Skip to comments.Will Obama Trade A Carbon Tax For Keystone XL?
Posted on 02/15/2013 3:41:29 PM PST by raptor22
Taxes: The president may try to satisfy both environmentalists and pro-growth blocs by tying the shovel-ready project curiously left out of the State of the Union to just-introduced carbon-tax legislation.
Having failed to lower the sea levels in his first term, President Obama, in the first SOTU of his second term, highlighted the need for fighting climate change and proposed an Energy Security Trust Fund to siphon off money from those who actually produce abundant and useable energy to fund alternative energy sources which constitute a rounding error in the percent of energy produced by various sources.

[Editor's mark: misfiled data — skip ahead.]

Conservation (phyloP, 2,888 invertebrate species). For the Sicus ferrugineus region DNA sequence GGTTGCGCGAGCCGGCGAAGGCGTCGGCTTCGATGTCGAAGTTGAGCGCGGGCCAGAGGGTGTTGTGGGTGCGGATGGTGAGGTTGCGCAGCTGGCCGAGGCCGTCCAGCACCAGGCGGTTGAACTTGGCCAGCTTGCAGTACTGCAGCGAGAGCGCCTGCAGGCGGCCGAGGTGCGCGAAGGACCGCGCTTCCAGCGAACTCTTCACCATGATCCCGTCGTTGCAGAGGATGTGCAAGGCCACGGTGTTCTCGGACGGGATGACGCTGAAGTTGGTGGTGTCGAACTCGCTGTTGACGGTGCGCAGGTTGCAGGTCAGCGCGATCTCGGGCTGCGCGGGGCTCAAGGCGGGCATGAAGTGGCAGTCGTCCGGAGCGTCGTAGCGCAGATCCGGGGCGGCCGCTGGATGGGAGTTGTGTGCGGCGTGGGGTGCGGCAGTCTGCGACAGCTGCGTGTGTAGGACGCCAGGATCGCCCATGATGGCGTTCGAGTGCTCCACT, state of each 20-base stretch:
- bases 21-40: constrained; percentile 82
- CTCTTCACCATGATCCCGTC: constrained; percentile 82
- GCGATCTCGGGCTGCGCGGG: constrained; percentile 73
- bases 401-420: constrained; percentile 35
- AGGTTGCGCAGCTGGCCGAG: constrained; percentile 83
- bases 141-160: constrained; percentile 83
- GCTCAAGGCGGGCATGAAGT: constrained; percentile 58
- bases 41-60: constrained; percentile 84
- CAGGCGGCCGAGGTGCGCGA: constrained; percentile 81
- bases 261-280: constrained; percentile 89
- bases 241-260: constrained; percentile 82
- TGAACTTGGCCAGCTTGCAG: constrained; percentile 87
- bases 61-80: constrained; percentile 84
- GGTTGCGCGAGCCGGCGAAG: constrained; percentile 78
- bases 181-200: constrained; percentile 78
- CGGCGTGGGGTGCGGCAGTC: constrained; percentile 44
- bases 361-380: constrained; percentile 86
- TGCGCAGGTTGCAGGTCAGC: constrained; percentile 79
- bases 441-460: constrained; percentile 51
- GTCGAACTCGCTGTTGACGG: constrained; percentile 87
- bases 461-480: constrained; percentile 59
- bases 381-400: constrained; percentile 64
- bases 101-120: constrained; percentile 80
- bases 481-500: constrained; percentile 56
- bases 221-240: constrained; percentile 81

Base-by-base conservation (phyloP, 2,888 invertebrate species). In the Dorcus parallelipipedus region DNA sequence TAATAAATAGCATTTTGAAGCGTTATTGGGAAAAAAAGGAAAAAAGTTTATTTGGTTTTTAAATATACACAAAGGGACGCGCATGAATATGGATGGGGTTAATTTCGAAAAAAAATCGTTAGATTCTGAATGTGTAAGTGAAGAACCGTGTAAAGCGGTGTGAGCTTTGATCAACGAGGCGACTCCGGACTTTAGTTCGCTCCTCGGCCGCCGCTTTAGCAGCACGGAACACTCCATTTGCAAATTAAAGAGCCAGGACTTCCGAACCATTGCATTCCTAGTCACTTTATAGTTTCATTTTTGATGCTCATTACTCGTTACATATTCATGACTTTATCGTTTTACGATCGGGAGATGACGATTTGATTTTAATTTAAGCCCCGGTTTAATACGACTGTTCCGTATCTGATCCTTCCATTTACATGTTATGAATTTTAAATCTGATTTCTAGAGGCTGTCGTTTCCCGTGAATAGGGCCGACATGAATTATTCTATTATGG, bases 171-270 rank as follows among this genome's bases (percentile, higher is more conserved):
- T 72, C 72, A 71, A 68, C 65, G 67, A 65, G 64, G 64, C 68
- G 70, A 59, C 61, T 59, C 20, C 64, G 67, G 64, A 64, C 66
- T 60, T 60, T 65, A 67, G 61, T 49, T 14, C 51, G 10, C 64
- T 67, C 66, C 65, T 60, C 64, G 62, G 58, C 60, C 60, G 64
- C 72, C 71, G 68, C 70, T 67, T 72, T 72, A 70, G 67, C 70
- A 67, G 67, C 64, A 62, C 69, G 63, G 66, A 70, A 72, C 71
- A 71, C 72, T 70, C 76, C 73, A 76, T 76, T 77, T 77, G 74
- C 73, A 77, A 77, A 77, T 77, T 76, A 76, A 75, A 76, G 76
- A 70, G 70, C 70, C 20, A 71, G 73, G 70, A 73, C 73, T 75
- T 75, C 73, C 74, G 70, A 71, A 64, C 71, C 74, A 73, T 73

Two days later, Senators Barbara Boxer, D-Calif., and Bernie Sanders, I-Vt., dutifully introduced carbon tax legislation to put the nail in the coffin of those fossil fuels President Obama blamed for causing Superstorm Sandy, droughts and floods, stopping just short of a plague of locusts.
The bill would impose a $20-per-ton fee on so-called carbon polluters allegedly driving climate change.
"The leading scientists in the world who study climate change now tell us that their projections in the past were wrong; that, in fact, the crisis facing our planet is much more serious than they had previously believed," Sanders told a news conference in the Senate environment committee hearing room.
Well, except for noted climate experts like actress Daryl Hannah, arrested Wednesday in front of the White House protesting the Keystone XL, we can't think of any that agree with Sanders.
(Excerpt) Read more at news.investors.com ...
IBD EDITORIAL PING
Yeah.....the only global warming is due to Galileo Galilei spinning in his grave....
The SUN IS ON STRIKE...not producing a good crop of sunspots as the sun's magnetic field declines to historic low values.
At best we have another 400 years long Mini Ice Age.